Blood cancer find raises new treatment hopes

Blood cancer find raises new treatment hopes
Credit: QIMR Berghofer Medical Research Institute

New QIMR Berghofer research has identified how an early genetic change in blood and bone marrow cells paves the way for the development of some blood cancers.

The discovery provides a new target for treatment of the cancers myelodysplastic syndrome (MDS) and (AML). MDS is often a precursor cancer to AML, a highly aggressive form of .

The research findings will be published today in the prestigious international journal Nature Communications.

Lead researcher and the head of QIMR Berghofer Medical Research Institute's Cancer Program, Associate Professor Steven Lane, said his team engineered the transcription factor Cdx2 into normal mouse blood , and this resulted in the development of MDS and AML.

"We found that Cdx2 hijacks and corrupts how other genes behave in blood and . It sows the seeds of vulnerability which then allows the development of other that lead to cancer," Professor Lane said.

"It's a step-wise process that closely reflects the progression of human MDS to AML, where genetic mutations occur in blood and bone marrow stem cells and these immature cells become a reservoir for leukaemia.

"Cdx2 isn't usually present in normal blood formation, so our study on mice showed its presence in the early stem cell stage of development was the likely driver of leukaemia.

"It's possible that targeting the early processes leading to MDS in patients might prevent the acquisition of other mutations that lead to acute leukaemia."

As part of the study the researchers also tested how existing anti-leukaemia drug azacitidine affected the Cdx2 gene.

Associate Professor Lane, who is also a clinical haematologist at the Royal Brisbane and Women's Hospital, said azacitidine is currently funded under the Pharmaceutical Benefits Scheme for the treatment of MDS.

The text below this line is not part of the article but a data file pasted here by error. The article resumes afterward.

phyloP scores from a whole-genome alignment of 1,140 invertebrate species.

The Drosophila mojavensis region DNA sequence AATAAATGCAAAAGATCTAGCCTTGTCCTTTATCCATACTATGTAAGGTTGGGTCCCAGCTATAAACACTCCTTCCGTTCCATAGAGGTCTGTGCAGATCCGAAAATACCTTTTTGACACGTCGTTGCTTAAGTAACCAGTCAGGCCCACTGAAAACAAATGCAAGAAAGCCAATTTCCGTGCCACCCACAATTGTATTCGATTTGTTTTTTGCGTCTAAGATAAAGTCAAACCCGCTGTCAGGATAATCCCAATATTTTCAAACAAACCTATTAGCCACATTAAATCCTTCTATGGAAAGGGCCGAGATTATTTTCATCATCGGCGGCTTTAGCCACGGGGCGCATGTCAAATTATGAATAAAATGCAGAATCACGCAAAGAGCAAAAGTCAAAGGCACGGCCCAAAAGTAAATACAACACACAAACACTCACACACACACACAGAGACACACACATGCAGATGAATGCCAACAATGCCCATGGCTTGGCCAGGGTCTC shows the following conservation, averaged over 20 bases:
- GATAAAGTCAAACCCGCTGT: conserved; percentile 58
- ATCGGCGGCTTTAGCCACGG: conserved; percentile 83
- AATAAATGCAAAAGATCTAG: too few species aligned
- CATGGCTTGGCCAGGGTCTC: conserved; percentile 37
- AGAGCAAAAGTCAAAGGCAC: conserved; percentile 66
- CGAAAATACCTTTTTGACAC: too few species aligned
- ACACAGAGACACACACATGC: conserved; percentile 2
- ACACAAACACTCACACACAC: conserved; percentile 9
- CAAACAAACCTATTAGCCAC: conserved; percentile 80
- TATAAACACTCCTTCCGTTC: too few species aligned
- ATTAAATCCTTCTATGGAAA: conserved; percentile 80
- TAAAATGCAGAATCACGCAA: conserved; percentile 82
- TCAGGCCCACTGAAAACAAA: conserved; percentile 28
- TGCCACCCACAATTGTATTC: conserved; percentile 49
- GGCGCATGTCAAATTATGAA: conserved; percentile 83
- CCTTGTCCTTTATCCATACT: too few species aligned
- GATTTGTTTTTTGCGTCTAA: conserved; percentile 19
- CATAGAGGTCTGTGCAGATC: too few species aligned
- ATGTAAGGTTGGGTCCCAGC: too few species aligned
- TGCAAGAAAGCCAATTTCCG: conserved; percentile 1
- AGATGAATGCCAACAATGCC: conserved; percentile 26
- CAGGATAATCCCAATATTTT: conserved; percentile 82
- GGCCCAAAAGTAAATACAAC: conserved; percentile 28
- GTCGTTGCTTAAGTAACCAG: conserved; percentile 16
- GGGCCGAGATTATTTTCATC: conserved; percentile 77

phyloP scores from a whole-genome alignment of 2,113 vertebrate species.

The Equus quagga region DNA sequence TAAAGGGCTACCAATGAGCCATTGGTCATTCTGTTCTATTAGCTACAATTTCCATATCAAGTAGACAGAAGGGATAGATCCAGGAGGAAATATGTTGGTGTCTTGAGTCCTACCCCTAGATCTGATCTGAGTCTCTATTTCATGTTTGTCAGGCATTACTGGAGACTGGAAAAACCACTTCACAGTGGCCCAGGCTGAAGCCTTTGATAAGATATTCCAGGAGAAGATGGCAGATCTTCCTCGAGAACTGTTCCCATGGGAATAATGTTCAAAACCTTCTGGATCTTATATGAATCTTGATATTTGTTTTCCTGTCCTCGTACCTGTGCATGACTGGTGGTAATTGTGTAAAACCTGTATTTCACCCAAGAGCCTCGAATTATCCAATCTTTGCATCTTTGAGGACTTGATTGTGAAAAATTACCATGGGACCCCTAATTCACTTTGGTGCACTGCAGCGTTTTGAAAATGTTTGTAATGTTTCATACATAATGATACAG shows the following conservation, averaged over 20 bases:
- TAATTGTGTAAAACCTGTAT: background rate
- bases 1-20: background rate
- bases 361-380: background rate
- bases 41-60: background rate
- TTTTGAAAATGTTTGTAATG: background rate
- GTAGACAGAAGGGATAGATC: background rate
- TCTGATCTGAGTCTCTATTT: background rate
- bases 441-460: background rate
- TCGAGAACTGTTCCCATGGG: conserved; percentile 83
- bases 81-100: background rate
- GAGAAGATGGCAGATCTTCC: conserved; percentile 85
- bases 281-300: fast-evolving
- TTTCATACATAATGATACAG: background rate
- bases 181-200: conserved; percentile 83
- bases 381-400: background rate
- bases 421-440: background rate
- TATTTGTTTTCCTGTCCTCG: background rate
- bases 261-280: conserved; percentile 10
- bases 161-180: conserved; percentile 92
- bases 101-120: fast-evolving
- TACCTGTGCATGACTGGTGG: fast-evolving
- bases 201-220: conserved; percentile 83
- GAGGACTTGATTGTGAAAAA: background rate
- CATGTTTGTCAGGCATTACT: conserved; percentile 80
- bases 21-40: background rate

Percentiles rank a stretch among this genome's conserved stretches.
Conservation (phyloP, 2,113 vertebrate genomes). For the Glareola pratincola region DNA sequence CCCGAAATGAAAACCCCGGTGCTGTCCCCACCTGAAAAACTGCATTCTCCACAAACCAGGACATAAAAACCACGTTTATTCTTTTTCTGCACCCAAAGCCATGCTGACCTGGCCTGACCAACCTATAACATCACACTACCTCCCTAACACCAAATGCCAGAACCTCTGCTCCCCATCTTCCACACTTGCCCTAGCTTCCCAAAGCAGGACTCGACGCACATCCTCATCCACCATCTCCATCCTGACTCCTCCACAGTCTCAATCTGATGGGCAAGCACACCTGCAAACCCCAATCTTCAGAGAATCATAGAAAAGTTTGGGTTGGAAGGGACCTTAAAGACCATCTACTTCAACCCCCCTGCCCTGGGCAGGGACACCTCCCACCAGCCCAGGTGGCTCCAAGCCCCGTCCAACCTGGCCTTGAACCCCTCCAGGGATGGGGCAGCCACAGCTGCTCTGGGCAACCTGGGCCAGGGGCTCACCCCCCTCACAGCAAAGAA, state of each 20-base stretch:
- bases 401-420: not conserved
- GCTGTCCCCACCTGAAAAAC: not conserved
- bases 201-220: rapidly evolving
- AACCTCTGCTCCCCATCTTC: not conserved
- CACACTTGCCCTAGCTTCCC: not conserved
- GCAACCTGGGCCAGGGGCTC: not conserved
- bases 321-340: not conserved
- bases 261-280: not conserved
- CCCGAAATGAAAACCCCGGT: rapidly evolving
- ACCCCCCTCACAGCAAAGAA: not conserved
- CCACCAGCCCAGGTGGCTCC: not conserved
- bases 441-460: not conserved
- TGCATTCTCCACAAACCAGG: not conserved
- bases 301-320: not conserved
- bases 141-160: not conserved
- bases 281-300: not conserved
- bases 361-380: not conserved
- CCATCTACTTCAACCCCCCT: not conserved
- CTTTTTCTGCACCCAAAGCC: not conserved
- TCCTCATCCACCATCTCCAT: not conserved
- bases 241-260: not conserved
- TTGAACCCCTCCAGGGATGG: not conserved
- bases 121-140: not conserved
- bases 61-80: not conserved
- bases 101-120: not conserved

"We found that reducing the dosage of the medication and giving it over a longer period of time was more effective in killing off Cdx2 cells and leukaemia cells than the standard treatment regimen that provides high dosages of azacitidine at intermittent intervals," he said.

"There is a new, oral form of azacitidine that might be more suited to the lower dose, extended treatment regimen, but further tests will be necessary to determine its efficacy in patients."

According to the Leukaemia Foundation, MDS is a common blood in patients over the age of 60. It can affect children but is less common in younger age groups. It can turn into AML, which is a rare type of leukaemia, accounting for 0.8 percent of diagnosed cancers, and is hard to treat.

The research was funded by the National Health and Medical Research Fund of Australia and the Leukaemia Foundation of Australia. Celgene—a Bristol-Myers Squibb company supplied azacitidine and provided additional research funding for the study.

  • MDS affects between 20 and 50 people per 100,000 according to the Leukaemia Foundation. It develops slowly and patients often do not show symptoms for a long time.
  • About 900 Australians are diagnosed with AML each year. It can occur at any age but is more common in adults over the age of 60. About 50 children (0-14 years) are diagnosed with AML in Australia each year.
  • Fewer than one in four people are still alive five years after being diagnosed with AML according to Cancer Australia.

Explore further

Old cells, new tricks—important clue to AML diagnosis and cure discovered

More information: Therese Vu et al. Hematopoietic stem and progenitor cell-restricted Cdx2 expression induces transformation to myelodysplasia and acute leukemia, Nature Communications (2020). DOI: 10.1038/s41467-020-16840-2
Journal information: Nature Communications

Provided by QIMR Berghofer Medical Research Institute
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